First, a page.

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each tissue, has its specific properties, the activity of each organ is the sum of these properties, organism is the connexus of the totality. Life is then only a conception drawn from particular facts. But we have forgotten it, and we have realized this abstraction; we have declared that this resultant is a necessary antecedent. We have spoken of a vital principle anterior to all organic activities, and independent of them. Although this hypothesis has at the present day eminent partisans, it suffices, to dissipate the illusion, that we should resolve the abstract into the concrete forms from which it is drawn.
A shred of muscle detached from the organism will manifest all its vital properties so long as its specific constitution of *muscle shall subsist, so long as it shall resist disintegration ; it will absorb oxygen, exhale carbonic acid, it will contract itself under an appropriate stimulus. A gland separated from the body continues to be a small laboratory of chemical changes, secreting as it secreted in the organism. A nerve detached from the body continues to manifest its specific property of neurility. These phenomena prove that what each part does in the organism each part does out of the organism. In other words, the life of the animal is the sum of particular vital activities; it is not the source of the phenomena, but their personification.1 The action of life is similar to that of mechanism, and differs from it only by the greater complication of its parts and of its effects.
Many persons, however, object to such a conception. Life seems to them the antithesis of mechanical action. This repugnance will be diminished if they could get well into their minds that between a mechanism and an organism there is resemblance, but not identity; that organism is a mechanism, but a vital mechanism, vitality being the source of profound differences. Attention has in general been fixed upon mechanical adju tmen , and the sensations which guide it have been forgotten. No doubt animal mechanism, when it is put in action, acts like the mechan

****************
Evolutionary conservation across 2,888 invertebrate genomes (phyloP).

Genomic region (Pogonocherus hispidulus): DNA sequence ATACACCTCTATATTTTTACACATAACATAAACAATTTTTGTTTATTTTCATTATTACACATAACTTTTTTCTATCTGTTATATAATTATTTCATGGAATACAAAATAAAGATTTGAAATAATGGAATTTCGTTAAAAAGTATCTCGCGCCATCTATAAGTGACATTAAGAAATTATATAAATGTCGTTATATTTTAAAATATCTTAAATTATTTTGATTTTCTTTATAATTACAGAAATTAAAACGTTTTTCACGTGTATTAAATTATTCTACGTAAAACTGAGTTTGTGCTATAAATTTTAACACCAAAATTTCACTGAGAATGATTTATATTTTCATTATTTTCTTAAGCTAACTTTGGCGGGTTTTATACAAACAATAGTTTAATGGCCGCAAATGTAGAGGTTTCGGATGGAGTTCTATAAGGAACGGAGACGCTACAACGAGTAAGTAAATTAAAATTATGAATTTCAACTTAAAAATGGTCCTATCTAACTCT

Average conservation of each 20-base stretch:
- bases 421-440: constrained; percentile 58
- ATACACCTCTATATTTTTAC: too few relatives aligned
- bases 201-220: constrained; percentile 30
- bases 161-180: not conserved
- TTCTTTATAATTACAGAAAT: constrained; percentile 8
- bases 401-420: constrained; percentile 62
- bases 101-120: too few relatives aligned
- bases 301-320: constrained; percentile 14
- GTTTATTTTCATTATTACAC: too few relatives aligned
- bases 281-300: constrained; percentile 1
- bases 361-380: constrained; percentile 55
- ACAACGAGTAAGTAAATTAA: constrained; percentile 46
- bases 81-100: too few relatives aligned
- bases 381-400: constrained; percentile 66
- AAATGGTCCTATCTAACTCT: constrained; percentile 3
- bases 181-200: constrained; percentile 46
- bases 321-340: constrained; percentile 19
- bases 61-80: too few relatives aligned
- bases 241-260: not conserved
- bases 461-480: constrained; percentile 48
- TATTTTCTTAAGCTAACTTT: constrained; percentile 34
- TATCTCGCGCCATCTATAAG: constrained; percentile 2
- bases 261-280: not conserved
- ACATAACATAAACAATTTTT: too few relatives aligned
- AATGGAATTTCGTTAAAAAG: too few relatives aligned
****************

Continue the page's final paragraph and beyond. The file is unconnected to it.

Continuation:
1. The life of the individual is the sum of a multitude of lives, each belonging of right to one of the elements of the organism.'— Milne-Edwards's Rapports sur les progrès des sciences zoolog., pp. 50 and 59.
ism of a watch, but in order to put it in action and to maintain it in action the constant pressure of sensation is necessary. Sensation is an indispensable portion of mechanism, it is the mainspring of the watch, it is the fuel of the steam-engine. In short, organism is a mechanism, and it acts mechanically, in so far as its actions are necessarily determined by the adjustment of its organs, but organism differs from mechanism in that it has sensibility for